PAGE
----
What is Manufacturing Engineering Technology?
The discipline that is concerned with everything it takes to get from raw materials to finished product.
Manufacturing involves everything from processes to economics, materials to management, and much more...
What is Manufacturing Engineering Technology?
Manufacturing Engineering Technology is a nationally-respected program in BYU's School of Technology that prepares students for technical and management careers in manufacturing. Faculty members in the BYU manufacturing program have provided national leadership in various aspects of manufacturing education and key areas of manufacturing related technology.
Students are taught how to be leaders in the manufacturing industry. A large majority of graduates are offered management positions within 5 years of graduation, and these managers are best prepared by a combination of a technology background in manufacturing and a solid business education. This double emphasis is inherent in the manufacturing engineering technology program.
Manufacturing graduates receive an accredited, professional, four-year BS degree in Engineering Technology and can opt to take the classes required for a minor in Business Management.
How do I get into the program?
Admission to the Manufacturing Engineering Technology Program is open to all BYU students. You can declare Manufacturing Engineering Technology as your major in 242 CB.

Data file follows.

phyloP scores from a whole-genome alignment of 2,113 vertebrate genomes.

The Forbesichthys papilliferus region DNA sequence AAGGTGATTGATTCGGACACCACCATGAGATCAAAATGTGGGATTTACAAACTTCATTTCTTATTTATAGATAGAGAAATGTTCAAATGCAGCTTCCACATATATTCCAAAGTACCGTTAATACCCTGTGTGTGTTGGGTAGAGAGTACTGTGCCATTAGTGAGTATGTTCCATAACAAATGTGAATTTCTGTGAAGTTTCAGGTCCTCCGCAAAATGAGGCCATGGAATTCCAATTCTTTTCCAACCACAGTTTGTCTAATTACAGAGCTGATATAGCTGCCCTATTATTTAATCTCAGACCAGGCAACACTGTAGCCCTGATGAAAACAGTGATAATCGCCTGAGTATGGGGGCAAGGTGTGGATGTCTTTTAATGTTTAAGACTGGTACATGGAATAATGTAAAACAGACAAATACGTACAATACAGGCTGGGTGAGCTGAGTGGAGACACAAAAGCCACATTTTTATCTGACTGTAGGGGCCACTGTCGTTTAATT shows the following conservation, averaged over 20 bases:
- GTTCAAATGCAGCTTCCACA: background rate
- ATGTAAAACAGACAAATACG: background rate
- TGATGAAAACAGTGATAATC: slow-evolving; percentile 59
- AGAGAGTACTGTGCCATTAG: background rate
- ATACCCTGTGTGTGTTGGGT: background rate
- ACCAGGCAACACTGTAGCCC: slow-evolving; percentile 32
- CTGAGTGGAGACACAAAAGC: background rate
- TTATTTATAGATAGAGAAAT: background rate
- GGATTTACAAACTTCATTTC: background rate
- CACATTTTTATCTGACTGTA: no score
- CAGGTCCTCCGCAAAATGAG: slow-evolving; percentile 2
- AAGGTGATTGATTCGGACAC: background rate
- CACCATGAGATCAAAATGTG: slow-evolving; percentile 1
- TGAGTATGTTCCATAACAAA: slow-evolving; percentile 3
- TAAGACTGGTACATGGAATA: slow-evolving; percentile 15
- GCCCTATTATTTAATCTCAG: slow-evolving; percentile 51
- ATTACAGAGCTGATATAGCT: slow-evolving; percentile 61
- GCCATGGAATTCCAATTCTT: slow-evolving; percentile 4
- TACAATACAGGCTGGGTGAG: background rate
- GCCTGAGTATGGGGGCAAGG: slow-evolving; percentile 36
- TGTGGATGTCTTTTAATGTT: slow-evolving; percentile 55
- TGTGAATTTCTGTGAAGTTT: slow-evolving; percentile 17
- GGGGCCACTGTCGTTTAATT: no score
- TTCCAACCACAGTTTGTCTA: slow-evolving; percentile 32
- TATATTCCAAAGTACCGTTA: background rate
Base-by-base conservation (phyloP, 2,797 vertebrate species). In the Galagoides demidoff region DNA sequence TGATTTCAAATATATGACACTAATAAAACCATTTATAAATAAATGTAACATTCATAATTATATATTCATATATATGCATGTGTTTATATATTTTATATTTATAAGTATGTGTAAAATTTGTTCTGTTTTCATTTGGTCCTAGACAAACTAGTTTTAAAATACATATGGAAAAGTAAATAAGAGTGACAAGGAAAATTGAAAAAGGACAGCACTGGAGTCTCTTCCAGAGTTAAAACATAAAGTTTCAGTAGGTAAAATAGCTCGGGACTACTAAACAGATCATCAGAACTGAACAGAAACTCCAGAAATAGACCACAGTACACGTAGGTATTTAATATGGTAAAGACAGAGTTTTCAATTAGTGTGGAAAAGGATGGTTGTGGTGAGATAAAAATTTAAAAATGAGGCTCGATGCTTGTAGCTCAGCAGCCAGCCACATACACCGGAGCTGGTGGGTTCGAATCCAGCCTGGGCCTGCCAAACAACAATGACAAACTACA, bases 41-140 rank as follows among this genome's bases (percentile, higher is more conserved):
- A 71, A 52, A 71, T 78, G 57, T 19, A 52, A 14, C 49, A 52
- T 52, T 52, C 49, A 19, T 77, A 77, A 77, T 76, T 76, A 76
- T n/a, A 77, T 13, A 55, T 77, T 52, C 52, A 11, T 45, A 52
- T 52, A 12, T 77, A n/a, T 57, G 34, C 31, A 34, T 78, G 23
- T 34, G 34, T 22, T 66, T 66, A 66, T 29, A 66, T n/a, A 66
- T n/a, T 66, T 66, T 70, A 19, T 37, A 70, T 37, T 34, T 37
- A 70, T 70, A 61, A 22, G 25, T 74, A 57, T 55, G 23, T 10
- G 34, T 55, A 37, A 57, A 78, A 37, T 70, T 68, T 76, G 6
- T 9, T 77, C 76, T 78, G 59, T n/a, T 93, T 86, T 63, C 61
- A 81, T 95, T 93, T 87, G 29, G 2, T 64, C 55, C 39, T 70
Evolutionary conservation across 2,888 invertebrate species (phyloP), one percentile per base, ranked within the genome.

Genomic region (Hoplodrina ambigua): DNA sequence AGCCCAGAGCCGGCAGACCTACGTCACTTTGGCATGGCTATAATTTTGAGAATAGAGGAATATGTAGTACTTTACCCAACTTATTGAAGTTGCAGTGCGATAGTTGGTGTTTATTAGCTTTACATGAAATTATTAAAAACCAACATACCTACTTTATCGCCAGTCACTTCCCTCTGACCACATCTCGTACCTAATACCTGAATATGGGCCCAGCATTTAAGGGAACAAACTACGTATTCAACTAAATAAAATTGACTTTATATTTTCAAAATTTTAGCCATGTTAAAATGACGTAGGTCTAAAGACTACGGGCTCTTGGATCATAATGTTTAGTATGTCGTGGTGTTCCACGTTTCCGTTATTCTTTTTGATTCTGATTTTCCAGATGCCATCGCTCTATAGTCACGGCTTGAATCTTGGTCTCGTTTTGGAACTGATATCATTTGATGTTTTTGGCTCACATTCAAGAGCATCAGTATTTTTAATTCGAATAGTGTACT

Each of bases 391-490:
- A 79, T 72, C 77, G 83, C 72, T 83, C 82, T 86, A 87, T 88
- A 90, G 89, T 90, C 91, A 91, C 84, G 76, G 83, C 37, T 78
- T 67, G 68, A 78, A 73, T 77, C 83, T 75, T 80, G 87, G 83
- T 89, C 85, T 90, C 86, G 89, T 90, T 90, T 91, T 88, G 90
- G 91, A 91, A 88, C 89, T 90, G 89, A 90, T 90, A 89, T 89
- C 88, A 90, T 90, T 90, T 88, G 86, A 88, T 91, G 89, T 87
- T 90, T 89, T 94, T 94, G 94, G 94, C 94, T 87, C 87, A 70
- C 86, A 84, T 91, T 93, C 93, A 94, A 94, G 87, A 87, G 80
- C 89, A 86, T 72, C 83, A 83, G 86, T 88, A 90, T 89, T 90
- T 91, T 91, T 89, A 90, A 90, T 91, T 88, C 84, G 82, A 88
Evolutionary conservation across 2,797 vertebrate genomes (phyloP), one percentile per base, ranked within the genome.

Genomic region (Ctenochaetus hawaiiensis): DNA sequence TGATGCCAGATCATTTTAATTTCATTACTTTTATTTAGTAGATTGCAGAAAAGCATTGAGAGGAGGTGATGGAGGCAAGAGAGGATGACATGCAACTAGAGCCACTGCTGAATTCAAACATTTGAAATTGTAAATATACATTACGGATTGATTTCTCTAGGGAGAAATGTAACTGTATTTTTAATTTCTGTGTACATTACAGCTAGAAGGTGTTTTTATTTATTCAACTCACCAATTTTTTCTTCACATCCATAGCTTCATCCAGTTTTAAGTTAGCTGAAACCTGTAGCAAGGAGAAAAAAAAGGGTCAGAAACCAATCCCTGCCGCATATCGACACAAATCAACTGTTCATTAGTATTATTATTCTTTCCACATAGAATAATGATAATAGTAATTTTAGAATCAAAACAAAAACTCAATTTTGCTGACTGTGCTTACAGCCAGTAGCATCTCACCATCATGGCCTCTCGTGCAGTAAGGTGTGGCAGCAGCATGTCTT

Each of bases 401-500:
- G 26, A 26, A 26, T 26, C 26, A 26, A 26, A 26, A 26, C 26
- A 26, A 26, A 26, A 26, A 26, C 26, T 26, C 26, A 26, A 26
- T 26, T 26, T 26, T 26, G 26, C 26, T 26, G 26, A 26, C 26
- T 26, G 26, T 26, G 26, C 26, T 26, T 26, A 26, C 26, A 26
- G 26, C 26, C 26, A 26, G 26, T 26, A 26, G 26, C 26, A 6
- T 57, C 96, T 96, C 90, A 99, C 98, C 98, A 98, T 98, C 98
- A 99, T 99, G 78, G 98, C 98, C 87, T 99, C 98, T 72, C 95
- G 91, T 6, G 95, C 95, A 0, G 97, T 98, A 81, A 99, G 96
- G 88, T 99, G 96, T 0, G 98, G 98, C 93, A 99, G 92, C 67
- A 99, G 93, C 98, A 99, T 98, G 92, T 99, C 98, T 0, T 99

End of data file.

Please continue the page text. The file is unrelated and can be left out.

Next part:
What kinds of scholarships are available?
Some scholarships are available only to students within the major; others are available to potential majors. Applications are available in the School of Technology advisement center (see last bullet in answer to next question) and on the scholarships page.
How can I get more information?
To find out more about the manufacturing program at BYU, you can:
- Continue exploring this web site.
- Send an e-mail to Michael Miles.
- Stop in at either the Snell Building advisement center (250 SNLB) or the Crabtree Technology Building main office (CTB 265). The CTB is located directly south of the Wilkinson Student Center, on the east side of the BYU campus. The Snell is across the street, to the east of the CTB. Visit our Facilities page for more information.
Is Manufacturing for me?
If you answer "yes" to any of these questions, you'll probably enjoy the manufacturing major:
- Would you like to be more creative?
- Would you enjoy managing people and machines to manufacture a product?
- Do you enjoy science and/or business?
- Would you like to be an entrepreneur in manufacturing?
- Do you like to figure out how things work and fix them when they don't?
- Do you enjoy making things with wood, plastics, metals or fiberglass?
- Do you like to investigate and solve problems of businesses, manufacturers, systems, and materials?
What will I learn about?
BYU's manufacturing faculty have extensive industrial and academic experience. In addition to technically-enhanced classrooms, learning takes place in laboratories with state-of-the-art manufacturing equipment. A few of the major topics are:
- How to plan and manage the manufacture of products.